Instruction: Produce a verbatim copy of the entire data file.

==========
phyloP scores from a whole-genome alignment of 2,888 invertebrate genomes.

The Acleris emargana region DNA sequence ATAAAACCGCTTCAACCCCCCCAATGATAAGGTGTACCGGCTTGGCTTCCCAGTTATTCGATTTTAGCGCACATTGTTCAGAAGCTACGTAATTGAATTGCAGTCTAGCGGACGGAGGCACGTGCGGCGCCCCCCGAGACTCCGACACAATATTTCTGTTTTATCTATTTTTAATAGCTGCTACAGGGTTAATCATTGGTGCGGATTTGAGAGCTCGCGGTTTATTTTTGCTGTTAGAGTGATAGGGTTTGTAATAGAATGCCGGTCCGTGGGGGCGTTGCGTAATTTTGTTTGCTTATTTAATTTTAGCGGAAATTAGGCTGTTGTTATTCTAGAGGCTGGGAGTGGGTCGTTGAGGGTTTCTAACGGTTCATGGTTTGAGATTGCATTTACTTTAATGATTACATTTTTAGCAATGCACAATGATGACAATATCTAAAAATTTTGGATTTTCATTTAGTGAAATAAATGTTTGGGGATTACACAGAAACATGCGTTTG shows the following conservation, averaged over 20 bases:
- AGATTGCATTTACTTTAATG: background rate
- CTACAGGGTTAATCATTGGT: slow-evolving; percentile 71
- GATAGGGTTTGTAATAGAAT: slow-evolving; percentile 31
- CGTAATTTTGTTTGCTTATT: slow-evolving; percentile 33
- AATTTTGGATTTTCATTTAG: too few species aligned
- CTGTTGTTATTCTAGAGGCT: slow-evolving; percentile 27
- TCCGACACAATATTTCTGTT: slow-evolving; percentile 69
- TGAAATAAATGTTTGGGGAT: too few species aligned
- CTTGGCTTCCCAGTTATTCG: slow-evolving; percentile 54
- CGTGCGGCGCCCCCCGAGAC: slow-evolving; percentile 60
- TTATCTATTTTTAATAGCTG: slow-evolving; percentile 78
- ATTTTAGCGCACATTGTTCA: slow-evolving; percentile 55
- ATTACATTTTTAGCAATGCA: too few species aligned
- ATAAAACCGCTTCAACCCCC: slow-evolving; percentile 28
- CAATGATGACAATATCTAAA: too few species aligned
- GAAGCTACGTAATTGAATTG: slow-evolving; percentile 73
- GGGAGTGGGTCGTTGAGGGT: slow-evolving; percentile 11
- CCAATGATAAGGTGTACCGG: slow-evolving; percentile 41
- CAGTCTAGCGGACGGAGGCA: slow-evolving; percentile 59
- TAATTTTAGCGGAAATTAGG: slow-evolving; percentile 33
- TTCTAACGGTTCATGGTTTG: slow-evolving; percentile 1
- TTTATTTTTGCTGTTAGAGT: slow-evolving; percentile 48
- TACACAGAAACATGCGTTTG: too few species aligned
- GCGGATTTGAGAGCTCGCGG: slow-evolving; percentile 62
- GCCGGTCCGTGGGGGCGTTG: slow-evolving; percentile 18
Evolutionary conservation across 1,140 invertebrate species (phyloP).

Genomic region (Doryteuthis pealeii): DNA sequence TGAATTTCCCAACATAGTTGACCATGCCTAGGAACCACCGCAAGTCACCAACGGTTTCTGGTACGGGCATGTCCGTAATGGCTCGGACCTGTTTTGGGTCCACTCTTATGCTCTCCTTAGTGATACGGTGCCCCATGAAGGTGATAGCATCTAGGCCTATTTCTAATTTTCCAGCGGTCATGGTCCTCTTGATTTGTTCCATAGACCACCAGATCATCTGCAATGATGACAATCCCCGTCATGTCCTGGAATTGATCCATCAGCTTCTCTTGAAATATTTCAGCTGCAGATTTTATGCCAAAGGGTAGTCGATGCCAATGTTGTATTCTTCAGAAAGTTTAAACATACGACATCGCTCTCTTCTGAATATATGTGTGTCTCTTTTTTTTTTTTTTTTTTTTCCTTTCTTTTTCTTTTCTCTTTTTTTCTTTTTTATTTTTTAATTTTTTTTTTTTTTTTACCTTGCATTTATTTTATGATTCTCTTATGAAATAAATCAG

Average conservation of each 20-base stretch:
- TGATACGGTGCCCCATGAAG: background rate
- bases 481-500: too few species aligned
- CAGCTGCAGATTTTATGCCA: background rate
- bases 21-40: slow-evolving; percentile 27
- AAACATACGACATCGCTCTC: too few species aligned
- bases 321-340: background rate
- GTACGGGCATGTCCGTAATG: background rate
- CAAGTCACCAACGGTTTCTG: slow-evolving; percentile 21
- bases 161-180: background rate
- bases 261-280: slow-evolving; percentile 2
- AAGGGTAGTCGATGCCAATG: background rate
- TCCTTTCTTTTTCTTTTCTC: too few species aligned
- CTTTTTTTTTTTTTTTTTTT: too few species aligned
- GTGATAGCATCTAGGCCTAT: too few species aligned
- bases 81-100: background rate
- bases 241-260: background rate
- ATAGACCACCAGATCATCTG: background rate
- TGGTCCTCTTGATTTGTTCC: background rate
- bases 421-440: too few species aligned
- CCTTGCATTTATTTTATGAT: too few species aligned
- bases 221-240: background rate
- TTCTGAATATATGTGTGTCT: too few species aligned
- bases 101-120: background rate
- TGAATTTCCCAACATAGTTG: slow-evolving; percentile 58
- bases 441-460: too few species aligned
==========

phyloP scores from a whole-genome alignment of 2,888 invertebrate genomes.

The Acleris emargana region DNA sequence ATAAAACCGCTTCAACCCCCCCAATGATAAGGTGTACCGGCTTGGCTTCCCAGTTATTCGATTTTAGCGCACATTGTTCAGAAGCTACGTAATTGAATTGCAGTCTAGCGGACGGAGGCACGTGCGGCGCCCCCCGAGACTCCGACACAATATTTCTGTTTTATCTATTTTTAATAGCTGCTACAGGGTTAATCATTGGTGCGGATTTGAGAGCTCGCGGTTTATTTTTGCTGTTAGAGTGATAGGGTTTGTAATAGAATGCCGGTCCGTGGGGGCGTTGCGTAATTTTGTTTGCTTATTTAATTTTAGCGGAAATTAGGCTGTTGTTATTCTAGAGGCTGGGAGTGGGTCGTTGAGGGTTTCTAACGGTTCATGGTTTGAGATTGCATTTACTTTAATGATTACATTTTTAGCAATGCACAATGATGACAATATCTAAAAATTTTGGATTTTCATTTAGTGAAATAAATGTTTGGGGATTACACAGAAACATGCGTTTG shows the following conservation, averaged over 20 bases:
- AGATTGCATTTACTTTAATG: background rate
- CTACAGGGTTAATCATTGGT: slow-evolving; percentile 71
- GATAGGGTTTGTAATAGAAT: slow-evolving; percentile 31
- CGTAATTTTGTTTGCTTATT: slow-evolving; percentile 33
- AATTTTGGATTTTCATTTAG: too few species aligned
- CTGTTGTTATTCTAGAGGCT: slow-evolving; percentile 27
- TCCGACACAATATTTCTGTT: slow-evolving; percentile 69
- TGAAATAAATGTTTGGGGAT: too few species aligned
- CTTGGCTTCCCAGTTATTCG: slow-evolving; percentile 54
- CGTGCGGCGCCCCCCGAGAC: slow-evolving; percentile 60
- TTATCTATTTTTAATAGCTG: slow-evolving; percentile 78
- ATTTTAGCGCACATTGTTCA: slow-evolving; percentile 55
- ATTACATTTTTAGCAATGCA: too few species aligned
- ATAAAACCGCTTCAACCCCC: slow-evolving; percentile 28
- CAATGATGACAATATCTAAA: too few species aligned
- GAAGCTACGTAATTGAATTG: slow-evolving; percentile 73
- GGGAGTGGGTCGTTGAGGGT: slow-evolving; percentile 11
- CCAATGATAAGGTGTACCGG: slow-evolving; percentile 41
- CAGTCTAGCGGACGGAGGCA: slow-evolving; percentile 59
- TAATTTTAGCGGAAATTAGG: slow-evolving; percentile 33
- TTCTAACGGTTCATGGTTTG: slow-evolving; percentile 1
- TTTATTTTTGCTGTTAGAGT: slow-evolving; percentile 48
- TACACAGAAACATGCGTTTG: too few species aligned
- GCGGATTTGAGAGCTCGCGG: slow-evolving; percentile 62
- GCCGGTCCGTGGGGGCGTTG: slow-evolving; percentile 18
Evolutionary conservation across 1,140 invertebrate species (phyloP).

Genomic region (Doryteuthis pealeii): DNA sequence TGAATTTCCCAACATAGTTGACCATGCCTAGGAACCACCGCAAGTCACCAACGGTTTCTGGTACGGGCATGTCCGTAATGGCTCGGACCTGTTTTGGGTCCACTCTTATGCTCTCCTTAGTGATACGGTGCCCCATGAAGGTGATAGCATCTAGGCCTATTTCTAATTTTCCAGCGGTCATGGTCCTCTTGATTTGTTCCATAGACCACCAGATCATCTGCAATGATGACAATCCCCGTCATGTCCTGGAATTGATCCATCAGCTTCTCTTGAAATATTTCAGCTGCAGATTTTATGCCAAAGGGTAGTCGATGCCAATGTTGTATTCTTCAGAAAGTTTAAACATACGACATCGCTCTCTTCTGAATATATGTGTGTCTCTTTTTTTTTTTTTTTTTTTTCCTTTCTTTTTCTTTTCTCTTTTTTTCTTTTTTATTTTTTAATTTTTTTTTTTTTTTTACCTTGCATTTATTTTATGATTCTCTTATGAAATAAATCAG

Average conservation of each 20-base stretch:
- TGATACGGTGCCCCATGAAG: background rate
- bases 481-500: too few species aligned
- CAGCTGCAGATTTTATGCCA: background rate
- bases 21-40: slow-evolving; percentile 27
- AAACATACGACATCGCTCTC: too few species aligned
- bases 321-340: background rate
- GTACGGGCATGTCCGTAATG: background rate
- CAAGTCACCAACGGTTTCTG: slow-evolving; percentile 21
- bases 161-180: background rate
- bases 261-280: slow-evolving; percentile 2
- AAGGGTAGTCGATGCCAATG: background rate
- TCCTTTCTTTTTCTTTTCTC: too few species aligned
- CTTTTTTTTTTTTTTTTTTT: too few species aligned
- GTGATAGCATCTAGGCCTAT: too few species aligned
- bases 81-100: background rate
- bases 241-260: background rate
- ATAGACCACCAGATCATCTG: background rate
- TGGTCCTCTTGATTTGTTCC: background rate
- bases 421-440: too few species aligned
- CCTTGCATTTATTTTATGAT: too few species aligned
- bases 221-240: background rate
- TTCTGAATATATGTGTGTCT: too few species aligned
- bases 101-120: background rate
- TGAATTTCCCAACATAGTTG: slow-evolving; percentile 58
- bases 441-460: too few species aligned